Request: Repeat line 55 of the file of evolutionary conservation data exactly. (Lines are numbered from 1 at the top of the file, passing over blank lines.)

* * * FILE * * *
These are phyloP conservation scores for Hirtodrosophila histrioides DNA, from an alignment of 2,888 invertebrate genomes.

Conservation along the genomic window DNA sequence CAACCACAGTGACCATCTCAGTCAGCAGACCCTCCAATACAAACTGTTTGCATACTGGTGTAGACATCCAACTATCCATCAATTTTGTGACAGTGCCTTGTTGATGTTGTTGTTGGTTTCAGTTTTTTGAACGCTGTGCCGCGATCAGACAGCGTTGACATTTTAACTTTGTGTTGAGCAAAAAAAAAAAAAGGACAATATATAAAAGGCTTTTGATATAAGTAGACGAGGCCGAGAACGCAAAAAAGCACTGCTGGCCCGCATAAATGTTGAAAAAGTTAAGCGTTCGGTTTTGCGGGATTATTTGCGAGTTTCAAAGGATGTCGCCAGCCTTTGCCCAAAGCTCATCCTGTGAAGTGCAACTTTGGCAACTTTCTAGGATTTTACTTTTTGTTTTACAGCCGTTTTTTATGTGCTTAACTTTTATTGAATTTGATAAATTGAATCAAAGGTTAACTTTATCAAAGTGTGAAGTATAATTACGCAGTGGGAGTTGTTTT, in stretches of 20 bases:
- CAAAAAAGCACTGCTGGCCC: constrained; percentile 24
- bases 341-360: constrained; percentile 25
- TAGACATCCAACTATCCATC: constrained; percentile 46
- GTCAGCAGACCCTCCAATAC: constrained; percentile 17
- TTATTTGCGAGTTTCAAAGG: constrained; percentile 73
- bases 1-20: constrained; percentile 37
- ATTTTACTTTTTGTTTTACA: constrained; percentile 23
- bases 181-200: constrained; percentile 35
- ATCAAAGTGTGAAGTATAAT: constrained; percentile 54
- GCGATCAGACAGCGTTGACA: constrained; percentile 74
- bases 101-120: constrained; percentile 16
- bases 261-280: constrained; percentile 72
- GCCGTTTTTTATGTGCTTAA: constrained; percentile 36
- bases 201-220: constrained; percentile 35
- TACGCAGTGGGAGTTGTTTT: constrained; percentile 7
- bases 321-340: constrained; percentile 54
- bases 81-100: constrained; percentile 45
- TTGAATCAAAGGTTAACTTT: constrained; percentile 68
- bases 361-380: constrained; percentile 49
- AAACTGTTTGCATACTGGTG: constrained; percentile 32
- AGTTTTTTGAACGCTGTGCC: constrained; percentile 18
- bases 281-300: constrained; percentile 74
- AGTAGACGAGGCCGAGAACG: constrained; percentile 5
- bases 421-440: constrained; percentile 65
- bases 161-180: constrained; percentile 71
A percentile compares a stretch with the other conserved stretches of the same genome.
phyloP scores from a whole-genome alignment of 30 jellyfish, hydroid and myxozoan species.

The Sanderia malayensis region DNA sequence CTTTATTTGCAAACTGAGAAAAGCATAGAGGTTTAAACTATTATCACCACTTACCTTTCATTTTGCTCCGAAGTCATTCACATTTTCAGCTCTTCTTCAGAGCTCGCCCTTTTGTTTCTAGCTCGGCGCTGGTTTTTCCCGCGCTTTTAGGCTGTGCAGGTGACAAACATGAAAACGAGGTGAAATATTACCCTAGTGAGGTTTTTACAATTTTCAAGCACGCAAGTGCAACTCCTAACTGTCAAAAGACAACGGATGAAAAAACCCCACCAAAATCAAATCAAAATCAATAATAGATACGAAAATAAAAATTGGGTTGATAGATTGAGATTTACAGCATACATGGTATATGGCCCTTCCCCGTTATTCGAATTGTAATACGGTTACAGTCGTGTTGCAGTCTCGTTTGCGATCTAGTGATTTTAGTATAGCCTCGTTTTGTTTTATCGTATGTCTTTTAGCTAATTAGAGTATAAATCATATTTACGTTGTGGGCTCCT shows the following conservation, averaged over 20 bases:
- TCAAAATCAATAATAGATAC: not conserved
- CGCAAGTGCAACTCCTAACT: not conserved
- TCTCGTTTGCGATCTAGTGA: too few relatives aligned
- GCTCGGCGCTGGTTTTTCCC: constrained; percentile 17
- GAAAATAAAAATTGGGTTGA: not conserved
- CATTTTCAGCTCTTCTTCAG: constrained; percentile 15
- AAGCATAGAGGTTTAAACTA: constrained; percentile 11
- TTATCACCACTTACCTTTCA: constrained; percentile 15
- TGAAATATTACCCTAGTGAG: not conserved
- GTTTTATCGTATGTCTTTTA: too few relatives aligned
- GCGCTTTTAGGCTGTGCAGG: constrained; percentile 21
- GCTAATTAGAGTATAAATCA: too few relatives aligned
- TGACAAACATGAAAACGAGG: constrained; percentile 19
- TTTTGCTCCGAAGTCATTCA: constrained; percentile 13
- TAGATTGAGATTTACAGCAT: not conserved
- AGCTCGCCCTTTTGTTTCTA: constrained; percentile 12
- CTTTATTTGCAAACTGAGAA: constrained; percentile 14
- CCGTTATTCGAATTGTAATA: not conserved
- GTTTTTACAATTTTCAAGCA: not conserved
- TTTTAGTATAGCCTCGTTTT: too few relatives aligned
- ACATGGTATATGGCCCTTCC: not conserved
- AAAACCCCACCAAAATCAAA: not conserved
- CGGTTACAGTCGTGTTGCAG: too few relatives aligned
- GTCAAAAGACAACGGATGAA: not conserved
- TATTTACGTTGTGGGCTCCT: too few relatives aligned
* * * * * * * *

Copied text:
- TATTTACGTTGTGGGCTCCT: too few relatives aligned